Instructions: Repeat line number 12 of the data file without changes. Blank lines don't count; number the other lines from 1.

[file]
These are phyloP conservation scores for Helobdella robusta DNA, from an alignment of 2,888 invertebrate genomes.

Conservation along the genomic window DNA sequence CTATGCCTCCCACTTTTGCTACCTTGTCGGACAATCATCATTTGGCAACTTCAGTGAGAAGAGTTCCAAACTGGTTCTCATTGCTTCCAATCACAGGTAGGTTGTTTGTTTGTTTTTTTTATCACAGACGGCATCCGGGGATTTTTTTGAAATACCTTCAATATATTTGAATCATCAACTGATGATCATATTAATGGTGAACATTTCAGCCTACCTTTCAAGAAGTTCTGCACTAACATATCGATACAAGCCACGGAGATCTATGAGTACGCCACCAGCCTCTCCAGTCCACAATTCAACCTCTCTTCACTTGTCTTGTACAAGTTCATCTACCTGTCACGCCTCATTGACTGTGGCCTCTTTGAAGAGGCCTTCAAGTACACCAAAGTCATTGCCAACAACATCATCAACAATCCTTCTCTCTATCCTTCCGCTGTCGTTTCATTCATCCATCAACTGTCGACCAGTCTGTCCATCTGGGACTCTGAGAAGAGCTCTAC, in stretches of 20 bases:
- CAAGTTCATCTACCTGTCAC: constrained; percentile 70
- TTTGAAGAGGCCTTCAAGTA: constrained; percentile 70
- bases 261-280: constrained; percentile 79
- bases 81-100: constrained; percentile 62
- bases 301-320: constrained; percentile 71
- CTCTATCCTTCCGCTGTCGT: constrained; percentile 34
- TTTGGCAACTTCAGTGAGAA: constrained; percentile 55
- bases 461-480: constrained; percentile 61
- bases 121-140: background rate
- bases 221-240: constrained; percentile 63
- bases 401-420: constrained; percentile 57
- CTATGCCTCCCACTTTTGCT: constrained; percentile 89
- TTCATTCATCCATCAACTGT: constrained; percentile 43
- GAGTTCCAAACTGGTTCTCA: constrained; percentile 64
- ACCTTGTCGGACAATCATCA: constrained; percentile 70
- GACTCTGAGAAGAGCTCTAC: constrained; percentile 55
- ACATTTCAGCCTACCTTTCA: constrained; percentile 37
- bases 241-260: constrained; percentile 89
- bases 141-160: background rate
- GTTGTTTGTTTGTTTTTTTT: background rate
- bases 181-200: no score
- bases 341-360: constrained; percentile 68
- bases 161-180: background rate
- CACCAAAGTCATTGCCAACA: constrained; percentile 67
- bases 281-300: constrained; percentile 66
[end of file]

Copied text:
- bases 221-240: constrained; percentile 63